It's another gloomy October in California, where wildfires are raging from Mendocino County to Los Angeles.
While smaller fires have popped up in Vallejo and Lafayette; power outages in millions of homes and businesses are effectively shutting down daily life in much of Marin, the East and South Bays, and even as far south as Monterey; and toxic air from smoke and particulate chokes San Francisco and well beyond, the burn in Sonoma County seems only to grow larger and less contained.
As of press time, it is being reported that the Kinkade Fire has spread across more than 50,000 acres with just 5 percent containment, though a current reprieve in the winds today may offer assistance to the fire-fighting efforts. Strong winds, however, are expected to return on Tuesday, and further fan the flames. Meanwhile, thousands have evacuated their homes, buildings and businesses destroyed.
There is the feeling in the air that wildfires are to be a way of life in California; our new normal, as they say. If that's so, then reaching out to lend a hand to our neighbors must also become de rigueur. Here's how you can help the fire relief efforts in Northern California. Please note that we will be regularly updating this list; if you have a helpful tip, please email firstname.lastname@example.org or leave us a comment on Facebook
Help feed evacuees and first responders
Sonoma Family Meal—which was started during the 2017 fires and has been feeding victims ever since—has set up a GoFundMe page so that they can pay the local farmers for the produce and meat being used to feed thousands of evacuees and first responders every day. They are also in need of professional chefs and kitchen helpers. You can sign up to volunteer here.
Or, direct message chef Tyler Florence on Twitter and offer your help this week (especially if you have kitchen experience). Florence, along with World Central Kitchen, is also serving up thousands of meals a day at the Sonoma Fairgrounds. You can also sign up to volunteer here.
Local Sonoma food delivery business Tri-Tip Trolley is also accepting donations for their efforts in feeding first responders via GoFundMe.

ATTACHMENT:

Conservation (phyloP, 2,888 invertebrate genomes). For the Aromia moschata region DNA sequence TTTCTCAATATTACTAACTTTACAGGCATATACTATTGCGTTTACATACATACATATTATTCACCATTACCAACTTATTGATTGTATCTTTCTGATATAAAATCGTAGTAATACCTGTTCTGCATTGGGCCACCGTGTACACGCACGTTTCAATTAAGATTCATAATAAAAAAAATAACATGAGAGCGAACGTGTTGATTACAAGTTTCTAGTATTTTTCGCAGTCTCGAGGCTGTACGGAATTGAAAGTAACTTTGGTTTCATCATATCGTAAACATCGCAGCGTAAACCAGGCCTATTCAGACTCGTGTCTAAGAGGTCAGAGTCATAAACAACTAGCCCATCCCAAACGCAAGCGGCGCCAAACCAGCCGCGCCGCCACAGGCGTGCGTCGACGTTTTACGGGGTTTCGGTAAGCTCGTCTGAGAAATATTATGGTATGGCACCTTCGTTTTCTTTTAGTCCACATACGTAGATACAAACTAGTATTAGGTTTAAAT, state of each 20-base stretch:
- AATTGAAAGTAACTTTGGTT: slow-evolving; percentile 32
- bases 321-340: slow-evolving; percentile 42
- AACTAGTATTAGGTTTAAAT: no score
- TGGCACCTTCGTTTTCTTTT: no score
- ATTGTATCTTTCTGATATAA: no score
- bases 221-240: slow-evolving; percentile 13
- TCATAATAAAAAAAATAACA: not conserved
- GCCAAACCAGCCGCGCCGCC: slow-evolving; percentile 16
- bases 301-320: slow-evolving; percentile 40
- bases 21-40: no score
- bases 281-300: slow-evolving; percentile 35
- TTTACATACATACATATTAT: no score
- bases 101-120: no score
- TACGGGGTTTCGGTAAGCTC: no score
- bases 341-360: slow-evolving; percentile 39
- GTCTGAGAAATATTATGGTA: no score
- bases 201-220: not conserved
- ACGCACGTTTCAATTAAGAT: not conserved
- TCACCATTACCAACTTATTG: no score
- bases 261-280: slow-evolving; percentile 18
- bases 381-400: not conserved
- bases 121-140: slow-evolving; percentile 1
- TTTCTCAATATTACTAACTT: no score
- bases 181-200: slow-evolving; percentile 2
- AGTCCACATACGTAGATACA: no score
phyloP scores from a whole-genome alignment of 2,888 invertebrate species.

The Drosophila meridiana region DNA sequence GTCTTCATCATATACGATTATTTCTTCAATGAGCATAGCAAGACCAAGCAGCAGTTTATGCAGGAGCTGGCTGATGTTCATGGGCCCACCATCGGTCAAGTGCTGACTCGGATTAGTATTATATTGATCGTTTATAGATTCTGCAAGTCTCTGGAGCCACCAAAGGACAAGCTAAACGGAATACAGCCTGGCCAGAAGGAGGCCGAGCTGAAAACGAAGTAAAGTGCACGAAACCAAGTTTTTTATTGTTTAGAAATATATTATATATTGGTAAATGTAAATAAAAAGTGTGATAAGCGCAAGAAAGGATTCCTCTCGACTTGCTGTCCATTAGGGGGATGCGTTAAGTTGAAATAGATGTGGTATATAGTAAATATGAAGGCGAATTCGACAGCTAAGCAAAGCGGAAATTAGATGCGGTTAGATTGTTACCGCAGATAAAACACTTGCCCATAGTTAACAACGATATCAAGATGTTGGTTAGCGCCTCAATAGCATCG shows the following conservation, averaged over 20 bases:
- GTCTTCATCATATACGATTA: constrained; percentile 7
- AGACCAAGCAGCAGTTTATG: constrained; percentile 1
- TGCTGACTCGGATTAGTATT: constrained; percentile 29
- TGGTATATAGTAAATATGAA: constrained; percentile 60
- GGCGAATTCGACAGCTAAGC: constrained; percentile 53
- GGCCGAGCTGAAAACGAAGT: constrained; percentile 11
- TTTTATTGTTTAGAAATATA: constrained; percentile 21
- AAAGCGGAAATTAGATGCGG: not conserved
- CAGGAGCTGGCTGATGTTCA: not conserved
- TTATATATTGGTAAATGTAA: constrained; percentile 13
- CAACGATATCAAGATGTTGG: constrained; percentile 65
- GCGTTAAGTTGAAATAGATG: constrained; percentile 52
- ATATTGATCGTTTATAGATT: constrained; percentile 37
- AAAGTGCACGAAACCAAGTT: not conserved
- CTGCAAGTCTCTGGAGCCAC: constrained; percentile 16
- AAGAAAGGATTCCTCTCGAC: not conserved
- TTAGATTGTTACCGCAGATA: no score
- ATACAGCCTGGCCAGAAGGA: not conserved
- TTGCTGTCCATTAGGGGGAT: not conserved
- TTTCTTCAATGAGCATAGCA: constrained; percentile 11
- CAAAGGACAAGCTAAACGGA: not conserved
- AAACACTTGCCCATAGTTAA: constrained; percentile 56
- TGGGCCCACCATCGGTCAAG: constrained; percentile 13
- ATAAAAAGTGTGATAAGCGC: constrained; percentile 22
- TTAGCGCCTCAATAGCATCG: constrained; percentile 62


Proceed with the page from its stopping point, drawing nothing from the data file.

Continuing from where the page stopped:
Donate funds online.
Red Cross is on the ground in Sonoma County, aiding those who've been displaced. They say one of the best ways individuals can help, currently, is with financial donations. Go to online, call 1.800.red.cross, or text REDCROSS to 909-99 to make a $10 donation.
The Latino Community Foundation's NorCal Wildfire Relief Fund is taking donations to help Latino immigrants and farmhands, who live and work in the impacted area, find shelter, food, and medical care.
Donate non-perishable foods and supplies.
Both the San Francisco-Marin Food Bank (900 Pennsylvania Ave., SF; 415-282-1900) and Redwood Empire Food Bank (3990 Brickway Blvd., Santa Rosa; 707-523-7900) are accepting non-perishable foods and supplies, and spreading the canned food love to evacuation centers. Like always, we recommend calling in advance to see what's needed.
Donate or volunteer at a San Francisco shelter.
Mayor London Breed has announced a state of emergency in response to the ever-growing Kincade Fire, opening the Cathedral of Saint Mary of the Assumption (1111 Gough St.; 415-567-2020) as a shelter for those who've been displaced by the blaze. The shelter will be open through Friday, Nov. 1 for now. Call the cathedral to see what is needed.
Open your doors to Kincade Fire refugees.
Go online and purchase wine from your favorite Sonoma County wineries, for many are closed and taking a major tourism hit during this time. Better yet, buy wine from one of the wineries we know has been affected by fire damage to their property, including Soda Rock Winery, Garden Creek Vineyards, and Robert Young Winery.
Plan your next Sonoma trip now.
Start planning a visit to Sonoma County in the coming weeks, especially in Geyserville, Windsor, or Healdsburg. This being harvest season, it is usually the busiest time of year for Wine County businesses. If the 2017 fires are any indication, wineries will suffer from a severe downturn in visitors for months to come.